Basic and smart wearables veered in different directions in the 2016 second quarter, yet the overall market recorded growth, according to the International Data Corporation (IDC).The overall wearables market grew 26.1 per cent year-on-year in the quarter, with device shipments reaching 22.5 million, with the IDC noting “new use cases are slowly starting to emerge”.
Basic wearables (devices that do not support third party applications) grew 48.8 per cent year-on-year, while smart wearables (devices that support third party applications) declined 27.2 per cent.
“Fitness is the low-hanging fruit for wearables,” Jitesh Ubrani, IDC Mobile Device Trackers senior research analyst, commented.
“However, the market is evolving and we’re starting to see consumers adopt new functionality, such as communication and mobile payments, while enterprises warm to wearables’ productivity potential.”
Ramon Llamas, IDC research manager, wearables, noted that basic wearables, including most fitness trackers, have benefited from a combination of factors, including “a clear value proposition for end-users, an abundant selection of devices from multiple vendors and affordable price points”.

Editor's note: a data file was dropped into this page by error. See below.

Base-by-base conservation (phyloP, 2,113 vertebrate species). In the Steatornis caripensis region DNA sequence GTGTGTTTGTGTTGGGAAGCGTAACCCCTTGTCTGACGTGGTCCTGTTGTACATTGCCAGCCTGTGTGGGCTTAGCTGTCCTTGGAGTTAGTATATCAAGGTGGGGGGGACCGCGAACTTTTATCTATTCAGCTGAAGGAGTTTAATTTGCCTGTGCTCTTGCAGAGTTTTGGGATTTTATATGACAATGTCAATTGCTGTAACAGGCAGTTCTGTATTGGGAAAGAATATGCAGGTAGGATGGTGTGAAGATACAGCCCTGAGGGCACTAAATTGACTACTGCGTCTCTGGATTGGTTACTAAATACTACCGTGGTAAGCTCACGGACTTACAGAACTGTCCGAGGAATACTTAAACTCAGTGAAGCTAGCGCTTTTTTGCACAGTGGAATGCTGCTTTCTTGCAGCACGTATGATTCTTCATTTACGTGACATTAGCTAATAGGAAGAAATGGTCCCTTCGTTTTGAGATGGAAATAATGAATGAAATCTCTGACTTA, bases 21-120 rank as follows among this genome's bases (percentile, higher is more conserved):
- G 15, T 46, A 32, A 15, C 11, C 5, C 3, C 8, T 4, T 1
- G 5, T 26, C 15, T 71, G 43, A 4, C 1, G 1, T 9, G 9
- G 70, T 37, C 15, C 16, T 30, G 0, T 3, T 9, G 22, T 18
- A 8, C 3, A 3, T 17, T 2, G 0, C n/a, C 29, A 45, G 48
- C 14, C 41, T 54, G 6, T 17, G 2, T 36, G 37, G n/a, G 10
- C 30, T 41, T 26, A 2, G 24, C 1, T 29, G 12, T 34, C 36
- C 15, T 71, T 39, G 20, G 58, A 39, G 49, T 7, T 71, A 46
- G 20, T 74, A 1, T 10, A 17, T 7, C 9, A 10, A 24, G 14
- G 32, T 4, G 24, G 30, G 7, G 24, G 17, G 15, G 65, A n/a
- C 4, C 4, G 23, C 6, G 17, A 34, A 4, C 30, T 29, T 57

“Consequently, basic wearables accounted for 82.8 per cent of all wearable devices shipped during the quarter, and more vendors continue to enter this space,” Llamas stated.
“The danger, however, is that most devices end up being copycats of others, making it increasingly difficult to differentiate themselves in a crowded market.”
Llamas, meanwhile, noted that smart wearables “are still struggling to find their place in the market”.
“There is plenty of curiosity about what smart wearables – particularly smartwatches – can do, but they have yet to convince users that they are a must-have item,” he stated.
“The good news is that smart wearables are still in their initial stages and vendors are slowly making strides to improve them. But this also means that it will be a slow transition from basic wearables to smart wearables.”
Fitbit continues to lead the wearables market (see table below), with the IDC noting Fitbit’s “Charge 2 and Flex 2 are indicative that the company is growing up, giving form and function equal importance”.
Apple was the only vendor in the top five to record a decline in year-on-year shipment volumes, having not released a new Apple Watch model on the anniversary on its first generation Apple Watch, while the IDC stated that Lifesense broke into the top five for the first time on the strength of its low-cost Mambo fitness trackers shipping into China.
Top Five Wearable Device Vendors, Unit Shipments, Market
Share, and Year-Over-Year Growth, Q2 2016 (Units in Millions)
|Vendor||2Q16 Unit Shipments||2Q16 Market Share||2Q15 Unit Shipments||2Q15 Market Share||2Q16/2Q15 Growth|
Source: IDC Worldwide Quarterly Wearable Device Tracker,
September 6, 2016